Saw the walk, heard the voice. Heard him tell the girl in a picture called War of the Wildcats that he would build her a house, "at the bend in the river where the cottonwoods grow."

Those of us who grew up in the age Saturday afternoon movies would ultimately want to go beyond Hedda Hopper, even beyond the stuffiness of New Yorker profiles --- and we found in the likes of Tom Wolfe and Joan Didion writers who could fool with the language ("Saw the walk, heard the voice") and interject bits of themselves in the tales and somehow put us in the same room with John Wayne and the beginning ... and at the ending.

In this case, it means being present at the shooting of his last film, number 165, in Mexico City, The Sons of Katie Elder. And although we scorned the formulas that made him famous and rich, we can be still touched by the omega: "It did not seem possible that such a man could fall ill, could carry within him that most inexplicable and ungovernable of diseases."

This twelve page paean to that romantic idol is a marvel, the contrast of the cool words being shot for the screen and the not-so-cool portrait of a man on the set, dying, surrounded by Las Vegas types and their commonplaces,

    They communicated by sharing old jokes; they sealed their camaraderie by making gentle, old-fashioned fun of wives, those civilizers, those tamers. "So Seņora Wayne takes it into her head to stay up and have one brandy. So for the rest of the night it's 'Yes, Pilar, you're right, dear. I'm a bully, Pilar, you're right, I'm impossible.'"

    "You hear that? Duke says Pilar threw a table at him."

Not a word about what is killing him. And why should there be? He was, after all, the one who said "A man's gotta do what he's got to do;" one who told interviewers, "How many times do I gotta tell you, I don't act at all, I re-act." When he announces his sickness, he says, at one point, "I licked the big C." Although he didn't, we wanted to believe that somehow, pistols in hand, he had flung open the hospital doors and came out shooting down all the bad guys, within and without.

§     §     §

Her John Wayne piece is Didion at her best. She is on the set with those natural cynics --- actors --- and she doesn't have to act, just re-act. There are further writings about strange California murders, and Howard Hughes, and travelling to Guymas. But she's not so good with the Haight-Ashbury in 1967, and she's at her worst with Joan Baez.

Why? It's probably that despite the joy that came out of that Summer of Love --- laughing and singing and dancing naked and "be-ins" and all those foolish noisy trips we took --- if you looked, and looked hard enough, you'd find dingbats, people shooting smack, kids feeding acid to their kids, people saying genuinely stupid things like, "You can get a high on a mantra...but I'm holy on acid."

These were juveniles, we were juveniles --- we did and said juvenile things. If you were Didion, and wanted to look hard enough, you went beyond the facile reporting of Time magazine ("hippies scorn money --- they call it bread...") to find the uglies which could be found all over the place if you wanted them to be.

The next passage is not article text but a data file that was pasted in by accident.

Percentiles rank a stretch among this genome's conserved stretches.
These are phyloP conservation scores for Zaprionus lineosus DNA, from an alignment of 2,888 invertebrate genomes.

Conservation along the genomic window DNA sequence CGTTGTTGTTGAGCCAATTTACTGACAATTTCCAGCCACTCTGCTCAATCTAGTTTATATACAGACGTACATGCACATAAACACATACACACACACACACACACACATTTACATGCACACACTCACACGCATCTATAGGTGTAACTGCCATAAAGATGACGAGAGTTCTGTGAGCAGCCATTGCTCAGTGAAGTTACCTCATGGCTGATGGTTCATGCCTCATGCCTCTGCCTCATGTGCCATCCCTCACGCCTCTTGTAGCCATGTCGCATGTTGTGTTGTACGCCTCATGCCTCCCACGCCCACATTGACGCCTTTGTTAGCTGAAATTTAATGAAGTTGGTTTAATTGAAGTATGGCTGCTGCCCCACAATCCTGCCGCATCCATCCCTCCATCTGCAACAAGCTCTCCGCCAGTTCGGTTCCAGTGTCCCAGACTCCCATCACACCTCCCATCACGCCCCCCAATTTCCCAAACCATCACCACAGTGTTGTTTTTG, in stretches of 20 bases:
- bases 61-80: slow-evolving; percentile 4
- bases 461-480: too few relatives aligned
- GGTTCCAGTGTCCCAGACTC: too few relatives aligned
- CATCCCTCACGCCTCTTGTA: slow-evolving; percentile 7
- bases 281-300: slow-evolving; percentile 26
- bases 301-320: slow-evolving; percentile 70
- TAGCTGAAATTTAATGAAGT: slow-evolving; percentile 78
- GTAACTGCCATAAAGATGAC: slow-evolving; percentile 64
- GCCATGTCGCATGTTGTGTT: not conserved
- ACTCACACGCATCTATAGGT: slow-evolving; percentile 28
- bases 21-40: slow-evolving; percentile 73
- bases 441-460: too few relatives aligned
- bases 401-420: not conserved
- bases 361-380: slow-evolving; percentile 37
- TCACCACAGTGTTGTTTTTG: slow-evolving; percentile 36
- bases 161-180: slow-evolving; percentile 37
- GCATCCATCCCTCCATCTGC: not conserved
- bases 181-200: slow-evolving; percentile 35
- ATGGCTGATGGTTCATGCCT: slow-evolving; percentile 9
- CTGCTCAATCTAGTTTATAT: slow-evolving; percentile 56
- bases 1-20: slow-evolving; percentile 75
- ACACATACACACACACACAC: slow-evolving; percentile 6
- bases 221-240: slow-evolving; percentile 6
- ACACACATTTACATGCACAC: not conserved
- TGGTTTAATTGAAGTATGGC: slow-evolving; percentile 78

This take on Haight-Ashbury is the title story of the volume, Slouching Towards Bethlehem. Even from her vantage point --- up there in the air somewhere --- it does seem a bit of overkill to equate kids doing and saying stupid things to that famous line out of Yeats' "The Second Coming,"

    And what rough beast, its hour come round at last,
    Slouches towards Bethlehem to be born?

Yeats wrote out of the despair of so many of Europe going mad, going straight towards the apocalypse of World War II. This is a far cry from kids doing PCP or dropping acid, or worse, offering it to Didion: "Norris says it would be a lot easier if I'd take some acid." How does she respond? "I say I'm unstable." Some of us might venture the opinion that it would have been a lot easier on all of us if she had done what Norris told her to do.

If she did so, she might have lost some of the well-contained anger that powers her writing, leads her to describe with gratuitous and probably unnecessary irony Joan Baez and her Institute for the Study of Non-Violence.

If you and I had to put up with Didion sitting in our living-room, recording our conversations for a few days, we'd probably say something as silly as, "Frankly, I'm down on Communism," or "Burning draft cards doesn't make sense, and burning themselves makes even less" --- which gives Didion the chance to snarl,

    To encourage Joan Baez to be "political" is really only to encourage Joan Baez to continue "feeling" things, for her politics are still, as she herself said, "all vague."

She quotes from one of the singer's concert programs, "My life is a crystal teardrop. There are snowflakes falling in the teardrop and little figures trudging around in slow motion. If I were to look into the teardrop for the next million years, I might never find out who the people are, and what they are doing." Silly? Perhaps. Sentimental? No doubt. But it gives Miss Priss a chance to fire off one of her most obnoxious put-downs,

    Although Miss Baez does not actually talk this way when she is kept from the typewriter, she does try, perhaps unconsciously, to hang on to the innocence and turbulence and capacity for wonder, however ersatz or shallow, of her own or of anyone's adolescence.

"When she is kept from the typewriter..." "...however ersatz or shallow..." At these moments, we want to suggest that Ms. Didion just cool it.

We have our own fond memories of Joan Baez. In our contacts --- both in public and in private --- we found a lady of direct honesty: one who sincerely loathed violence, one who seemed unmoved by all the offers that could have turned her into just another commercial. We remember especially being truly touched by her personal war against war. It makes us wonder why Didion wants so badly to make her appear as a simple-minded dolt.

The answer is, we suspect, the same reason that she tells Norton, "I'm unstable." Or, to pull a title from one of the less interesting essays, I just can't get that monster out of my mind. The Didion monster. The one that has forced her, over the years, to turn a bit mean-spirited around the edges. The same one that can make her write like an angel (sometimes) but the one that turns fear into anger, makes her feel like she is going around the bend. And it's not that bend in the river "where the cottonwoods grow."

--- Lolita Lark